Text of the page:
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By Kyla Jenée Lacey
Presented by @WANPOETRY
WANPOETRY is a community-oriented collective of poets that meet at AvantGarden in Houston, Texas every Wednesday at 7:30 PM with the purpose of providing a multimedia platform for poets to share their work.
Reflection by: Melis Basaran (COM'22)
Kyla Jenée Lacey's poem helped me understand a little bit as to what black people experience everyday in the U.S. Though, I am not a US citizen, I have spent enough time in this country to come across numerous events intertwined with inequality, racism, and discrimination. 'White privilege' has been an ongoing problem that corrupts the equality in the system, especially the judicial system.
This poem underlines how black people are treated unequally and only according to white peoples needs. The poet gives an example of how everyone cheers for a black person racing in a stadium, but also how he is discriminated in daily life, like in job applications and on the streets. Unfortunately, countless people are not educated enough to perceive racism and discrimination, and most white people have no clue about how it feels. As the poet says, they are privileged. I recommend this poem to everyone who wants to peek through the door of a black person's life.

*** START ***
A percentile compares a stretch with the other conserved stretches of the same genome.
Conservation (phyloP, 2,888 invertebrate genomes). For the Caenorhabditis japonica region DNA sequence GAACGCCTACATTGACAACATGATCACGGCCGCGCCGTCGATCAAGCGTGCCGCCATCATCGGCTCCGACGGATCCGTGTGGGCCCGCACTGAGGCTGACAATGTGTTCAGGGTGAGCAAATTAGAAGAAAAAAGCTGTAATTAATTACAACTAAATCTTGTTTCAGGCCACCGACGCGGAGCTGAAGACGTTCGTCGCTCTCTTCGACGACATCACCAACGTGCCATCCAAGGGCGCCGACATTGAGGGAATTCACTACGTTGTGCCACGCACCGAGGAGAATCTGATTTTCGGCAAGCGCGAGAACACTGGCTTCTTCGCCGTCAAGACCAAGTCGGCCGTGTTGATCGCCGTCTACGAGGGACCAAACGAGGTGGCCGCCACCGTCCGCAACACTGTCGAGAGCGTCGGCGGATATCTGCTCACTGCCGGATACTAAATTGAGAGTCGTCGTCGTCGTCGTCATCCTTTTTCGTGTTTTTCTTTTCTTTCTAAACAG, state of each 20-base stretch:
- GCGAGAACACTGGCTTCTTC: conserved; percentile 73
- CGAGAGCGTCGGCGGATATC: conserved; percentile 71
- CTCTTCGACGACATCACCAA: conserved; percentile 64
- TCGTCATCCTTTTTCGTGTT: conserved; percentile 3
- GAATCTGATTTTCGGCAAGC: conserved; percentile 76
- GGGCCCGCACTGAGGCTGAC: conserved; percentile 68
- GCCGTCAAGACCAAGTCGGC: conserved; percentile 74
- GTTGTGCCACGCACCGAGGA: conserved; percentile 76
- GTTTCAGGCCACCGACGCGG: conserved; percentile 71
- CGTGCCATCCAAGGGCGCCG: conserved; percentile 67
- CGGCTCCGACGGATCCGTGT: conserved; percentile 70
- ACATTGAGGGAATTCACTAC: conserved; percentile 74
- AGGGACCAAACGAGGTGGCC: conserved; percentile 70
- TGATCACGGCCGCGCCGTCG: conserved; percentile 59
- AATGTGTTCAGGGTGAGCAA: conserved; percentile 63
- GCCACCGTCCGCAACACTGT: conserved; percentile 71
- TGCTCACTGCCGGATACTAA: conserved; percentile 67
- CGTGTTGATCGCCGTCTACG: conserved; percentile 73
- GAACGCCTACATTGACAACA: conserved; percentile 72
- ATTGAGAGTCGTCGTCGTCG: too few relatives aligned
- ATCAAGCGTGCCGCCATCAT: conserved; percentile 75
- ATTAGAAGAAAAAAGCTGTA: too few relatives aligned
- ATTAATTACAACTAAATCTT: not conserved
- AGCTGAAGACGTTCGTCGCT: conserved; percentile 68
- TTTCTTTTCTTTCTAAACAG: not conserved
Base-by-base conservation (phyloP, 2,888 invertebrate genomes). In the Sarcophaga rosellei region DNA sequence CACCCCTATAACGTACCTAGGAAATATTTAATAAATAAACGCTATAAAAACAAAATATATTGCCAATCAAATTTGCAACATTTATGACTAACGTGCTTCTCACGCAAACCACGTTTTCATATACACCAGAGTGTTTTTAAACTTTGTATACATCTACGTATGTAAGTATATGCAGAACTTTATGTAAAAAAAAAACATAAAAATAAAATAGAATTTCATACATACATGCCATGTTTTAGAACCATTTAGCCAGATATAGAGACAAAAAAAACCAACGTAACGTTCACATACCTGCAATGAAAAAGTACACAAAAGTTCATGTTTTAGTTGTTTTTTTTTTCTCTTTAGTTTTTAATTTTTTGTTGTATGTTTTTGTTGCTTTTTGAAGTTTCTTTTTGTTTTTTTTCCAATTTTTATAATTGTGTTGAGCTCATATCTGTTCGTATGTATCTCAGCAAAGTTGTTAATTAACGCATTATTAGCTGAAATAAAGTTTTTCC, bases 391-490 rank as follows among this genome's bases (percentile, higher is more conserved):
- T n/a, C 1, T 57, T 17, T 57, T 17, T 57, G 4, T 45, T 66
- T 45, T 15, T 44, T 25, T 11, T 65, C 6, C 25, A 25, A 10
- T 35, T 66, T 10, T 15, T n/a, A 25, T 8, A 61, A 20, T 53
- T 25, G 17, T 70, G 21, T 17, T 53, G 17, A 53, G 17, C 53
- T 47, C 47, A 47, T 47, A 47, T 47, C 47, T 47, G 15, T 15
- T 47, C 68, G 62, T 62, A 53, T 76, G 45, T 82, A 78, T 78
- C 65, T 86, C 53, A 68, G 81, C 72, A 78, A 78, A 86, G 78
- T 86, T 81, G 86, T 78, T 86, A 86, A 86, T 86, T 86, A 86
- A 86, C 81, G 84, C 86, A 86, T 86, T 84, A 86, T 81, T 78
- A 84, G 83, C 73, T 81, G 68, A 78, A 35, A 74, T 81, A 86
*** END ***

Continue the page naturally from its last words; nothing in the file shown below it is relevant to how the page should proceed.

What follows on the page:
So You Want To Talk About Race
Widespread reporting on aspects of white supremacy--from police brutality to the mass incarceration of African Americans--have made it impossible to ignore the issue of race. Still, it is a difficult subject to talk about. How do you tell your roommate her jokes are racist? Why did your sister-in-law take umbrage when you asked to touch her hair--and how do you make it right? How do you explain white privilege to your white, privileged friend? In So You Want to Talk About Race, Ijeoma Oluo guides readers of all races through subjects ranging from intersectionality and affirmative action to "model minorities" in an attempt to make the seemingly impossible possible: honest conversations about race and racism, and how they infect almost every aspect of American life.
Reflection by: Madeline Chase (COM'22)
So You Want To Talk About Race by Ijeoma Oluo asks many questions. These questions range from definitions to common arguments. Oluo begins each chapter with anecdotes that reflect the question she is about to explore. Oluo then debunks misunderstandings, explains why it's important and needs to be talked about, while providing the readers with steps to improve their thinking or response.